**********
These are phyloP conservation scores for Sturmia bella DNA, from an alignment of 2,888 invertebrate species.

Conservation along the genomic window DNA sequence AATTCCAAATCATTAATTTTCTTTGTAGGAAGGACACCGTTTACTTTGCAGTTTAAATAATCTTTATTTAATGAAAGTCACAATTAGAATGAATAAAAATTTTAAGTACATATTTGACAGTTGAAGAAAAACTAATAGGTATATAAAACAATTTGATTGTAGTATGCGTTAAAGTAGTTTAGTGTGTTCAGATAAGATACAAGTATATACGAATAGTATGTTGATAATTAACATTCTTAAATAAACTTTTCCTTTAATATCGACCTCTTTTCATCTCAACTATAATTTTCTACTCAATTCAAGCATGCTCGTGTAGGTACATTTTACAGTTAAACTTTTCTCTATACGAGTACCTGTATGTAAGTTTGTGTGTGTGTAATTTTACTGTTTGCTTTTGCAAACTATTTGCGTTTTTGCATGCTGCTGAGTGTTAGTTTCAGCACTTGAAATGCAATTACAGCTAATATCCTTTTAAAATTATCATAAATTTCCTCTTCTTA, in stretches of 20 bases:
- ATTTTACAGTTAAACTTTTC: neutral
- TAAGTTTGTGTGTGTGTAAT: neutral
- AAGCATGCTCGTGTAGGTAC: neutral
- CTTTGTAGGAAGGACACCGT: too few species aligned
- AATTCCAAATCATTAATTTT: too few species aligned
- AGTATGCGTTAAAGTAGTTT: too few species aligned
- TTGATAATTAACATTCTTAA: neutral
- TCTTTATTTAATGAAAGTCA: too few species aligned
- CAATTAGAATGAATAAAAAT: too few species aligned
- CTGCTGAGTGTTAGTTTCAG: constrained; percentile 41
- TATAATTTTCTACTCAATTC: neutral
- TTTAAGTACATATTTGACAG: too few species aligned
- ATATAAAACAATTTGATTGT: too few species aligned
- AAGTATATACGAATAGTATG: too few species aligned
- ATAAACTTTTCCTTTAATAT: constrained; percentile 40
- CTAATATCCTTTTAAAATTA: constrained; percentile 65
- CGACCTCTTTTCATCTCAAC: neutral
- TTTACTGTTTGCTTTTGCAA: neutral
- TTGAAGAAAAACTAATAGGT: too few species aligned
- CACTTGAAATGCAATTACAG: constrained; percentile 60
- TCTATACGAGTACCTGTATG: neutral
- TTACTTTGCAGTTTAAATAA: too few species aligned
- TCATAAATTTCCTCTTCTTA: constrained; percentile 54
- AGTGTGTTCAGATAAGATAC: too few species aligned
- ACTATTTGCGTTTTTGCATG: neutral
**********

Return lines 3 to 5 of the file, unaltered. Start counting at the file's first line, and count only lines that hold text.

- ATTTTACAGTTAAACTTTTC: neutral
- TAAGTTTGTGTGTGTGTAAT: neutral
- AAGCATGCTCGTGTAGGTAC: neutral